* Preface to a Pamphlet, entitled, “ The Spirit's Work in the Heart."

13: * Spirit's Work, &c. p. 20.

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. Reader, shall I possess so much influence with you, as to prevail upon you to look into the workings of your heart for those decypherings of the blessed spirit.* For as in the greatness and sovereignty of this almighty character, he testifies for all the sacred persons of the godhead, and to them, in the heart of the believer; so he no less. gives assurances to all the covenant-promises of redemption, that they are “yea and amen in Christ Jesus.” And without this precious testimony of the spirit, the believer, in the seasons of soul exercises, would neither be enabled to see them in their fulness, or discover their suitableness and sufficiency to his own case and circumstances, much less to find the privilege or the power of pleading for the fulfilment of them before the mercy seat.”+ Reader, do you know what these things mean? Do you know what it is at times to mourn the absence of the blessed spirit, when you come before the mercy seat, and pine under the sensible abatements or with-drawings of his influences? Can your closet witness for you or your bed in the night-watches how self-abashed you have lain before the high throne, when a sense of sin, and a conscious distance from God hath forced your heart to cry out, like the church of old, “ The comforter that should relieve my soul is far from me!" Alas! if you are altogether ignorant of

* Spirit's Work, &c. p. 26.

+ Id. p. 29.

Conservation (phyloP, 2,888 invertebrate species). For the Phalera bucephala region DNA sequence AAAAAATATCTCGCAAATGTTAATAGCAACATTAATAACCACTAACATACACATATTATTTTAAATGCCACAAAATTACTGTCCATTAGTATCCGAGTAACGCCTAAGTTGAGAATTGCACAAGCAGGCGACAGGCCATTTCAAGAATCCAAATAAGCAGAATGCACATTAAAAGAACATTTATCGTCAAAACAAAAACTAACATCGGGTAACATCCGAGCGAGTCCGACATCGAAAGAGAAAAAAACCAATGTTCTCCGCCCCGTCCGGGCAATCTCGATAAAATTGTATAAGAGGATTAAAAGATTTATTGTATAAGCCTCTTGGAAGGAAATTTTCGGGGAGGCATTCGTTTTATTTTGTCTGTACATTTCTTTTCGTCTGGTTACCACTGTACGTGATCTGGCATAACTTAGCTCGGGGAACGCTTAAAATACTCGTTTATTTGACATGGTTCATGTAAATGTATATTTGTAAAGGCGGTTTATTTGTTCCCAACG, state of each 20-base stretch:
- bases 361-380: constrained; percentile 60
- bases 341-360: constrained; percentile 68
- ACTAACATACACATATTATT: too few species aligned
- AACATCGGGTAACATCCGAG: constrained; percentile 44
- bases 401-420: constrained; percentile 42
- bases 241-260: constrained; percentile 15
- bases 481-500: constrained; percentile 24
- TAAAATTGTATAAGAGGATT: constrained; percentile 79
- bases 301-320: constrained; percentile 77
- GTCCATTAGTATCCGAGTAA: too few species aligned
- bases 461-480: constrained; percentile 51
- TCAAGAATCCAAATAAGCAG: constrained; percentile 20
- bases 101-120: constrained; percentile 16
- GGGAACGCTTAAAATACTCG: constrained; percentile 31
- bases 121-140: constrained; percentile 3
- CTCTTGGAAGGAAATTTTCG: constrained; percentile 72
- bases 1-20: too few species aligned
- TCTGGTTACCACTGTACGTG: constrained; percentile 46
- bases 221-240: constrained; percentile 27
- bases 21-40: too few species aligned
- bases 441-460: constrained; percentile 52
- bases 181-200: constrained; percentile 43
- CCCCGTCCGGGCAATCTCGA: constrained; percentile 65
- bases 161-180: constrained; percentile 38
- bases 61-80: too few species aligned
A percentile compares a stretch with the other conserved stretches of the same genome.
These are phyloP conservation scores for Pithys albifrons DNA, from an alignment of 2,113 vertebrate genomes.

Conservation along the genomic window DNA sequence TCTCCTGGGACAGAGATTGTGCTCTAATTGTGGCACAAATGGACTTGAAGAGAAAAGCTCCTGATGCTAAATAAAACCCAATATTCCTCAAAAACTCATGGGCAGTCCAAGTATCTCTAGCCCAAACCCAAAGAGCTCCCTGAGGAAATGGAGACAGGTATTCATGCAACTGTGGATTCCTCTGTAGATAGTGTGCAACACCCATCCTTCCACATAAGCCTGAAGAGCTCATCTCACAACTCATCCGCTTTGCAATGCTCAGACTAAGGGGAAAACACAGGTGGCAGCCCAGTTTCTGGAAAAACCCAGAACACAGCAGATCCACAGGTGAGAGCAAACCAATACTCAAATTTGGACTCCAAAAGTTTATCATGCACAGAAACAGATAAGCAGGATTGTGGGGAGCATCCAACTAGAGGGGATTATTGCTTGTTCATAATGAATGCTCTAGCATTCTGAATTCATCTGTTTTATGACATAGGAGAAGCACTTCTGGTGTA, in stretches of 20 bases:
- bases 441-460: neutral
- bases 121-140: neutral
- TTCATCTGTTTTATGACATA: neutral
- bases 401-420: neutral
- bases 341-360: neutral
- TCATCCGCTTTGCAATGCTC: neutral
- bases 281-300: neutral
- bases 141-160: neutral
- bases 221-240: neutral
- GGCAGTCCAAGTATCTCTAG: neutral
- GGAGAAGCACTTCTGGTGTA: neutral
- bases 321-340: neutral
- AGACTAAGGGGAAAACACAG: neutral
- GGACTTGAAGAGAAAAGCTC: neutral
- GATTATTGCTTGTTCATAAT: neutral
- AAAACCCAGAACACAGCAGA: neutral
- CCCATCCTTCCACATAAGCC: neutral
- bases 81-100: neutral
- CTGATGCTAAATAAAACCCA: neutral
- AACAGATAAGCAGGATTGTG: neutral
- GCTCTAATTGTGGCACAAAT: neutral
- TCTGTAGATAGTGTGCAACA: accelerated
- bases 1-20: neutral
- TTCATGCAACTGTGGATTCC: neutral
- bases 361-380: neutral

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such soul exercises as these, how shall you ever have a proper estimate of divine gifts; or learn the immense difference between those heartstraitenings and bondage-frames well known to the true believer in prayer; and that freedom of soul under the actings of grace, in which as the apostle saith, “ Where the spirit of the Lord is, there is liberty."*

I have found this office in the spirit's work at times so very interesting and precious (if I may venture to say so) in my own experience, that I cannot but beg to recommend it to the reader's notice, with the more particular attention. My memory of divine things is so treacherous, that, like a sieve, every thing valuable runs through it, and leaves nothing of the finer parts behind.”+ An unfortunate confession! “ If, perchance, I should be addressing a heart, somewhat like my own, prone to the forgetfulness of divine things, and who feels a partiality from the consciousness of it, to this feature of office in the Holy Ghost's ministry, there is a method I would recommend to him, which, under grace, I have found useful to myself in this particular; to bring to remembrance again the things of God; and that is, by committing to his keeping for a future day of necessity, what our memories are too treacherous to keep for ourselves. We should do in this instance by God the Holy Ghost, as

* Spirit's Work, &c. p. 34, 35.

Id. p. 38.